Why or why not? Answer this question for yourself honestly, and you should get an idea of why Eska and I and others consider the Bible (and other holy texts) too contradictory to believe, even if each of those contradictions have possible explanations.
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  2. #222
    Senior Member Survive & Stay Free's Avatar
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    Quote Originally Posted by sprinkles View Post
    How many times have you said something like this to me? You know I'm like this so it's your own fault when you engage me. Don't give me this highfalutin bullshit.
    Too often, that is to say every occasion you've provided for it, dont worry I wont trouble myself again. I know for sure you're happy being ignorant. Dont worry Sprinkles, after all, its just "highfalutin bullshit" right?

  3. #223
    Mojibake sprinkles's Avatar
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    Quote Originally Posted by Lark View Post
    Too often, that is to say every occasion you've provided for it, dont worry I wont trouble myself again. I know for sure you're happy being ignorant. Dont worry Sprinkles, after all, its just "highfalutin bullshit" right?
    Yeah I'm pretty sure I've heard that before. You didn't keep your word then either.

  4. #224
    Senior Member Survive & Stay Free's Avatar
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    Quote Originally Posted by Passacaglia View Post
    Yes, like I said, I can think of a couple hypotheses to explain this particular contradiction. And I could join a Bible group, or consult Biblical scholars, or spend hours scouring the internet for answers to the Bible's many oddities and contradictions. (Because the internet never lies, right?) To be fair to other religions though, I'd have to spend as much time learning about each of those faiths. More time, actually, because I already know much more about Christianity than I do about any other religion simply by living in the U.S. for my entire life! Because I should be keeping an open mind, right?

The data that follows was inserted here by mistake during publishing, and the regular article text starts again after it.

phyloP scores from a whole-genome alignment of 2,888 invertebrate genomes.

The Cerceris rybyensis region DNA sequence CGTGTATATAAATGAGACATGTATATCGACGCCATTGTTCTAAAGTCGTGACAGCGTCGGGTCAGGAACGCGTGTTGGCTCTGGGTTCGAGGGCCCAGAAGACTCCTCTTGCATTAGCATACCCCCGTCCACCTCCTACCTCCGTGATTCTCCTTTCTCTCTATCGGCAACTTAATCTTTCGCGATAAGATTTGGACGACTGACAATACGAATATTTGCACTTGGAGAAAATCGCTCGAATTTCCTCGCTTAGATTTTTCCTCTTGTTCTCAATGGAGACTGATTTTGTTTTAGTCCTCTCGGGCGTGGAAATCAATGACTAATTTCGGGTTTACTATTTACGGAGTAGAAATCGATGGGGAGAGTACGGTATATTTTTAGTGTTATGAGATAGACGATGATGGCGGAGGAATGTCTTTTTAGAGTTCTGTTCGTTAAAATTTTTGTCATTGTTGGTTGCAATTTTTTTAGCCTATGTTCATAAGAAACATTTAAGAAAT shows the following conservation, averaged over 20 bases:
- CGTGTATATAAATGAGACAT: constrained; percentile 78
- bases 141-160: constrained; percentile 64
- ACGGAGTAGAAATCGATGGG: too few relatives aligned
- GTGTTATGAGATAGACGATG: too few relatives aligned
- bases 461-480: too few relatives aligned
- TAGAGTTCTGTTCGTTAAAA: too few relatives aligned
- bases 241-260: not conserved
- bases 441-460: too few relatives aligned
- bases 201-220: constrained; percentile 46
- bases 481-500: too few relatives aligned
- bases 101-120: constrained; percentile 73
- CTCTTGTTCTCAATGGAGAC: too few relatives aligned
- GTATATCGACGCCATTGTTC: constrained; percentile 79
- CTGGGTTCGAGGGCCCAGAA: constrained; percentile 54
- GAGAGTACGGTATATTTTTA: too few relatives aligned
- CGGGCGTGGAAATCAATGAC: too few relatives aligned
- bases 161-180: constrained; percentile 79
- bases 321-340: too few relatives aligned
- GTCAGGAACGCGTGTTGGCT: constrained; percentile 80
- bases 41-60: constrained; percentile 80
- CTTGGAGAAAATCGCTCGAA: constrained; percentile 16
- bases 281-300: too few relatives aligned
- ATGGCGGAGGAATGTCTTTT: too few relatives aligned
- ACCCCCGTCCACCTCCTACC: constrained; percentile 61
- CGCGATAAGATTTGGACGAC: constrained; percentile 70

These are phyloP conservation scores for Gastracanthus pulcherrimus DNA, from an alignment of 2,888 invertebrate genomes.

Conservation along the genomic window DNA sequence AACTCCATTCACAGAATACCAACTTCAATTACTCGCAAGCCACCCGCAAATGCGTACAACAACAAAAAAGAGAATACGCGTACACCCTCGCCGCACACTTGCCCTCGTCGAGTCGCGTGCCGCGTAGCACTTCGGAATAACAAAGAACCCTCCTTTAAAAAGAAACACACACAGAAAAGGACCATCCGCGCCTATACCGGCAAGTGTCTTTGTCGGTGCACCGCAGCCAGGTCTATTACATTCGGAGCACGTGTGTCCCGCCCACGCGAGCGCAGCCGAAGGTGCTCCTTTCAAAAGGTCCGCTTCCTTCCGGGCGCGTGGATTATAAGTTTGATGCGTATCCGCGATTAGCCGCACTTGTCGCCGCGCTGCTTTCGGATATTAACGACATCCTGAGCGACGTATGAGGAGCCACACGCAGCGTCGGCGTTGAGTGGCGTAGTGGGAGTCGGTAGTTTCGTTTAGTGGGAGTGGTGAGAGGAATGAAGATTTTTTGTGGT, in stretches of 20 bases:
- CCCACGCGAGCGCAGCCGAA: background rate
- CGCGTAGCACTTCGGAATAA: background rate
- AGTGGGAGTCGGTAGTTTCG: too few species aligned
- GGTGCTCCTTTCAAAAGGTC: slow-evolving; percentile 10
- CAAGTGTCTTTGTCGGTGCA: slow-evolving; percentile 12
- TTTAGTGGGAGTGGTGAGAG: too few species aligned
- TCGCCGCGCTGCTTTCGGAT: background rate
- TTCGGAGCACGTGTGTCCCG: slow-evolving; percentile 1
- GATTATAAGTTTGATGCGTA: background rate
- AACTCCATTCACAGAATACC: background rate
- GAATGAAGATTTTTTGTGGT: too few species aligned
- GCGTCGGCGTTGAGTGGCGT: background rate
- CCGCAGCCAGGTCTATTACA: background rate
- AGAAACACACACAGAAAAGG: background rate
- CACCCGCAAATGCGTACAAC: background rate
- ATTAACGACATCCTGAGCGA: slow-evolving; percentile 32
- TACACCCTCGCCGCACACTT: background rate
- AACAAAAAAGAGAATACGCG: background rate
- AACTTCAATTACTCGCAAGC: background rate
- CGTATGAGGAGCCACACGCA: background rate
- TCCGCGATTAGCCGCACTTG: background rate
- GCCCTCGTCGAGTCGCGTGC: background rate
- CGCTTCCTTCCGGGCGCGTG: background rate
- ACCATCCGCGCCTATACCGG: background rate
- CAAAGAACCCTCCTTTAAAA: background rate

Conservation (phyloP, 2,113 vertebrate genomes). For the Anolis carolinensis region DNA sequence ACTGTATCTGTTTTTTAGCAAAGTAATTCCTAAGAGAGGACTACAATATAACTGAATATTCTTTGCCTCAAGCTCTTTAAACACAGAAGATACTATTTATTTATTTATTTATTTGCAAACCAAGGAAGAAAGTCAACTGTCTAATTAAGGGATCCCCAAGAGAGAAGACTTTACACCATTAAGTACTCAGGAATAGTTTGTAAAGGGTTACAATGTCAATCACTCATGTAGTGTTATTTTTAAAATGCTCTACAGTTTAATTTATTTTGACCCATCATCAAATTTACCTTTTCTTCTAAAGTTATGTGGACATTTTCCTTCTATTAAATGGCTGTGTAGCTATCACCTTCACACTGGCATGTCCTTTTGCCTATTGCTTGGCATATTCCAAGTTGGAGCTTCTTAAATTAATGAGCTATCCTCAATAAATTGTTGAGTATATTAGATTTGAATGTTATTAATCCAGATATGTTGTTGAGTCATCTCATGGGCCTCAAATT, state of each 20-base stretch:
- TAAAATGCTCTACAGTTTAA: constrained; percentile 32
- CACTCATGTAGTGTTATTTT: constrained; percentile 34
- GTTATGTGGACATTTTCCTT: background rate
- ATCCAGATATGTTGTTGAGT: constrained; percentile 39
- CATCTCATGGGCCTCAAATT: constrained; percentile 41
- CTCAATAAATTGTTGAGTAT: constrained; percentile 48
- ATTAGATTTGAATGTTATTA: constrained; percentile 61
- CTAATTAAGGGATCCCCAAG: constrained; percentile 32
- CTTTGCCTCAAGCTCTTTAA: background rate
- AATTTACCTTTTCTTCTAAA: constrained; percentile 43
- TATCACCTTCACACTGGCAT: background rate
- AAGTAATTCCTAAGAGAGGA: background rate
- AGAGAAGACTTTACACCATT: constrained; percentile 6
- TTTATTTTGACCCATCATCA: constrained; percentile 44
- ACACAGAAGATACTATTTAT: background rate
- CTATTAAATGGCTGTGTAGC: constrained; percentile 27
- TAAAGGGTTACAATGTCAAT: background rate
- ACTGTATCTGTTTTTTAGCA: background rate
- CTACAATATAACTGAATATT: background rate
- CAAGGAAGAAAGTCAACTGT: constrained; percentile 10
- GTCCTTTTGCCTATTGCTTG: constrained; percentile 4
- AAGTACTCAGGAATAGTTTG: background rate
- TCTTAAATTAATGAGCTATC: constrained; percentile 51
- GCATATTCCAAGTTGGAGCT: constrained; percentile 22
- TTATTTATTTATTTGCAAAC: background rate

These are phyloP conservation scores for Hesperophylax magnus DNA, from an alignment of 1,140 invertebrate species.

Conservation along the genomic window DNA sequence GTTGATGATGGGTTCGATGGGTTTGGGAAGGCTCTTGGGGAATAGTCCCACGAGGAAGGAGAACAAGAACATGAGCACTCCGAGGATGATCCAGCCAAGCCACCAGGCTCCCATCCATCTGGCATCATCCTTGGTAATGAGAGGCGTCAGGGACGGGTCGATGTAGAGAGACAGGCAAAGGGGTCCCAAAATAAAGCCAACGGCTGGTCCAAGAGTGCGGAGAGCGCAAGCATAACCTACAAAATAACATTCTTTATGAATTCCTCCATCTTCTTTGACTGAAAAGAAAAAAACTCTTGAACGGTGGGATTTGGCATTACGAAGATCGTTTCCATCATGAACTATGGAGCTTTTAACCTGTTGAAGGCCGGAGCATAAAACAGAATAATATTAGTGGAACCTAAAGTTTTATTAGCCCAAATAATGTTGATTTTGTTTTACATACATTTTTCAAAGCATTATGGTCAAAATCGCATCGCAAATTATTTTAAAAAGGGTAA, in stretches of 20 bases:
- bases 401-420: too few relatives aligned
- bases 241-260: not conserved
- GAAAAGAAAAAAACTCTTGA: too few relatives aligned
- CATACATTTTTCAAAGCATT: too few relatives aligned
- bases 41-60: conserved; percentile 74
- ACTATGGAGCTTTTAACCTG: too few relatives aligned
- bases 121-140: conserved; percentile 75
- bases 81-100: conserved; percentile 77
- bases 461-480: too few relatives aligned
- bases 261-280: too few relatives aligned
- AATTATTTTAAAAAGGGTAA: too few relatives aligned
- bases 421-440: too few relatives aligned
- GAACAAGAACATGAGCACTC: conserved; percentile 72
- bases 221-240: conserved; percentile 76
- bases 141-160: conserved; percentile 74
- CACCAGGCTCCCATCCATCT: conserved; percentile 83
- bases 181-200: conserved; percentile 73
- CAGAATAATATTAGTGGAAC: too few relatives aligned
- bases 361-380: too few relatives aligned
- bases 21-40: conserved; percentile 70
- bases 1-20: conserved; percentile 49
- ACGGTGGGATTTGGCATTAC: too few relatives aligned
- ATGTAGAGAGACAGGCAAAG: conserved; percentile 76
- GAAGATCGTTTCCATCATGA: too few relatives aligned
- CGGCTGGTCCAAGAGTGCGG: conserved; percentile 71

Which brings me to my magazine metaphor, which I note you haven't responded to. Just as I had 50+ story submissions to screen every day, there are what, about a half-dozen major modern religions plus thousands of less populated and/or extinct religions? I'm sure this seems like a poor metaphor to you because you've already accepted the Bible as something more than fiction, and maybe you were even born and raised with Christianity, so the Bible seems inherently worthy of more consideration than other books. But to myself and others, that's all the Bible is; a book. An old book to sure, and a popular book in the western world; but not unique. It's one of many old books that get shelved in their own special section at Barnes & Noble because enough people think there's some kind of truth in it.

    Since you haven't responded to my metaphor, I'll pose a much more literal question to you: For every hour you've spent reading the Bible, for every bit of energy you've devoted to understanding the Christian faith, have you spent an equal amount of time and energy trying to understand other holy texts and faiths? Not an hour and a bit for all other faiths, mind you; an hour and a bit for each other faith for each hour and bit you've devoted to Christianity. Have you spent as much effort trying to understand the mysteries of Buddha's and of Athena's miraculous births as you have the contradictory mystery of the Holy Trinity? How about Odin's death and wisdom-granting rebirth on Yggdrasil? How about the Quran, which has the unique claim to being written in the divine script itself?